The Specials guitarist Lynval Golding has said it felt “great” to see so many young people out supporting the Black Lives Matter protests.
The guitarist told The Big Issue magazine it gave him “so much joy” to see the statue of slave trader Edward Colston torn down in Bristol and thrown in the harbour.
He added that he has been fighting against racism for his whole life.
“When you look back at the marches led by Martin Luther King, the majority of people marching were black with a small group of white supporters,” he said.
“But this time, the majority are white. At long last, they are getting it right.
“Change is only going to happen if whites change it. They have the key.”
Golding said the protests have shown that love is stronger than hatred, adding: “So when all the kids were out protesting and were all shouting Black Lives Matter that felt so good.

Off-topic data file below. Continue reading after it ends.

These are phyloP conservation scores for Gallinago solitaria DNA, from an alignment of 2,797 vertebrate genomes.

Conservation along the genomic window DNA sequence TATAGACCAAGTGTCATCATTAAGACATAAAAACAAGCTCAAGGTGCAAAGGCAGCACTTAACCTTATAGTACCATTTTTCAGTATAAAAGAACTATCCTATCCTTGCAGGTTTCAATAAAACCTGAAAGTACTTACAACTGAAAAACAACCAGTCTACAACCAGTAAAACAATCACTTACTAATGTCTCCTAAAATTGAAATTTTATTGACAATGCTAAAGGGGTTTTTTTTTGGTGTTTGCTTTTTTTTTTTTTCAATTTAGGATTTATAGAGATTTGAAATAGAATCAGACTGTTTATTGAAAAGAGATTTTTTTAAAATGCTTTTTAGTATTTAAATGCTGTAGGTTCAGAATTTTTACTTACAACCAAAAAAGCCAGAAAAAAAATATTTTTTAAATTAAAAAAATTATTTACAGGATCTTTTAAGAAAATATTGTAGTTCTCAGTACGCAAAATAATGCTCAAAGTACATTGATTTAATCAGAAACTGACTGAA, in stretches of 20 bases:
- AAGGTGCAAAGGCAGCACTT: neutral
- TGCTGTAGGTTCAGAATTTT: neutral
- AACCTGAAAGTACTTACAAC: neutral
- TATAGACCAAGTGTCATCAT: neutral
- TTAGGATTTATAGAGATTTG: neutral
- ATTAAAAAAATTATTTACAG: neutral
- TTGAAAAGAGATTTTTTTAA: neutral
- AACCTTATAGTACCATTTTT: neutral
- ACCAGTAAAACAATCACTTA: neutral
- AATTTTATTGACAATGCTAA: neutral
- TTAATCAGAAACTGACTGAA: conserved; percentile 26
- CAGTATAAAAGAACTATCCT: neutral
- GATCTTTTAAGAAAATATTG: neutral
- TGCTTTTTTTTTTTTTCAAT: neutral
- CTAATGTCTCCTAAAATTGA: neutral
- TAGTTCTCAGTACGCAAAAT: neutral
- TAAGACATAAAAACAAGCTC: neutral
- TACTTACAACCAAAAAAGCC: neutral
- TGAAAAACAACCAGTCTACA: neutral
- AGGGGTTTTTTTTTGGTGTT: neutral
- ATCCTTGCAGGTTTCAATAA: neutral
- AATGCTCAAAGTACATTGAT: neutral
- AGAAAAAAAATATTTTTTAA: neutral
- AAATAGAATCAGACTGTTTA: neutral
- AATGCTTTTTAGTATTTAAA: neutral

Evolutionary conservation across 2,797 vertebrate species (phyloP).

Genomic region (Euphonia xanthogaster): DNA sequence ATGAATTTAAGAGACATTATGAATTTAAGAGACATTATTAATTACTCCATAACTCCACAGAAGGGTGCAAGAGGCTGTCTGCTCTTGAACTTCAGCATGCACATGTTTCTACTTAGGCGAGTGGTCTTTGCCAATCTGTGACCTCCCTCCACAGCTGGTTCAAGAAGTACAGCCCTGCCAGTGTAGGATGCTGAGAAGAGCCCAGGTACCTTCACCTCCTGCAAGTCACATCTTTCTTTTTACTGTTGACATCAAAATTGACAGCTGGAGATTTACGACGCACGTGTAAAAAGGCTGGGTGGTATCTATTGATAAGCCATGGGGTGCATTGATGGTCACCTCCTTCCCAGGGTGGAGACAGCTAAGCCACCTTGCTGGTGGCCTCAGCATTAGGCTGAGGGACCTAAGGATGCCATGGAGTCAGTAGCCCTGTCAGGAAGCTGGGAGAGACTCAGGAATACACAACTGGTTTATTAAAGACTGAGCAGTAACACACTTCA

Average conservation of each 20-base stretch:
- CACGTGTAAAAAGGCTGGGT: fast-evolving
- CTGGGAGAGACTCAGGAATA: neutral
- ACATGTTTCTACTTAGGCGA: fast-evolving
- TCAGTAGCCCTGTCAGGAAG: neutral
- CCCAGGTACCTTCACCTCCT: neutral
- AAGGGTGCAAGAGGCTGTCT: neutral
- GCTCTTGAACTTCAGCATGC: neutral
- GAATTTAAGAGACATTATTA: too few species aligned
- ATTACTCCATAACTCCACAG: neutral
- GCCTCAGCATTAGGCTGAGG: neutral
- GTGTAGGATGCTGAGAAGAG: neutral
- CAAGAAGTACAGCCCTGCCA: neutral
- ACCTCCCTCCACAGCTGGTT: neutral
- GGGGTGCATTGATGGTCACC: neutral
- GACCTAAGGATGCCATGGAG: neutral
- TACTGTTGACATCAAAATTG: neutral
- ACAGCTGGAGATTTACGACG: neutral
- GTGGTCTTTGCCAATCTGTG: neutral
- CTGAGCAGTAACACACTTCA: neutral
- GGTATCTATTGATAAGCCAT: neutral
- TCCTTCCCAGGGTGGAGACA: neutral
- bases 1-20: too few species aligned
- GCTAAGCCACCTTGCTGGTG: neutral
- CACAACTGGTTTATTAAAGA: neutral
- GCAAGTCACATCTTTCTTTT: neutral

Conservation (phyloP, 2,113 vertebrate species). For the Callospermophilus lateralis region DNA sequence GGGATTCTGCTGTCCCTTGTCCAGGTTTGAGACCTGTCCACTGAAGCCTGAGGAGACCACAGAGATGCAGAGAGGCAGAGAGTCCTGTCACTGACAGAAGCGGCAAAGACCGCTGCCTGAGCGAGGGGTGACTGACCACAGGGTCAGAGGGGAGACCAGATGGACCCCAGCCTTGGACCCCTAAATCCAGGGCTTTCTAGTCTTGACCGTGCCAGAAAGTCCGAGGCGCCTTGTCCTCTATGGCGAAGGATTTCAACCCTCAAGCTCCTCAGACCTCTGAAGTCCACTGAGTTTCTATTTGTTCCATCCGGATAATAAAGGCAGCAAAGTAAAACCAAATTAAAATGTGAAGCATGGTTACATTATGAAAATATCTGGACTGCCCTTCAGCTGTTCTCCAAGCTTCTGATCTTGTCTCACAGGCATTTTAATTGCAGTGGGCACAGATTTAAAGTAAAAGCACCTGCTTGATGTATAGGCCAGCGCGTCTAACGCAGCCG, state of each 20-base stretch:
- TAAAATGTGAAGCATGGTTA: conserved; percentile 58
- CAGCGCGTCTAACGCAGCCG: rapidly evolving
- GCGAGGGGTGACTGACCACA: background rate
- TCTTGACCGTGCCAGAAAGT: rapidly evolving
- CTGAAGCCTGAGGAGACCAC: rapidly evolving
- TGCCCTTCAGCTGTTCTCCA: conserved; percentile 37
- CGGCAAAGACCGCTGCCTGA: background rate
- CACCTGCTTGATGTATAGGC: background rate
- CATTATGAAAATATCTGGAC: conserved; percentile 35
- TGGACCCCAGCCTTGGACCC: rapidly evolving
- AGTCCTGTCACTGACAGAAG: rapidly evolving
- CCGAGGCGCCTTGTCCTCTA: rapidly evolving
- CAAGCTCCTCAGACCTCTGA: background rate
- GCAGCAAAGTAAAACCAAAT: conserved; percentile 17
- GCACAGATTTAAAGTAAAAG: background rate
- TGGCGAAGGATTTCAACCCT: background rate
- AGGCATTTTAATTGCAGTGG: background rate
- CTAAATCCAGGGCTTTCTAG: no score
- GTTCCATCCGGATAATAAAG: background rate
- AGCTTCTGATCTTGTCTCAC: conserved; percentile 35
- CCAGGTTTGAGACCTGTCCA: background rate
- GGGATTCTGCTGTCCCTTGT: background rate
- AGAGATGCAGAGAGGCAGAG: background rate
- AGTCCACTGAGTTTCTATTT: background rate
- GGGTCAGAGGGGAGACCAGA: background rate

“Because I have fought all my life, battled all my life, to say my life matters.”
Golding said he had been left “so mad” after the Windrush scandal, which resulted in thousands of Commonwealth immigrants who came to Britain in the decades following the Second World War being wrongly denied rights, losing their jobs, and in some cases being deported to places they barely knew.
He added that Windrush Day, which is being celebrated on Monday, was “long overdue to show respect for the sweat, blood and tears West Indians put into this country”.
“It took 70 years to get recognition for my father’s generation for the work they did,” Golding said.
“And after all that, people were threatened with deportation.”
The musician said he accepts “the apology and the fact there is Windrush Day now to show respect and celebrate that generation”.
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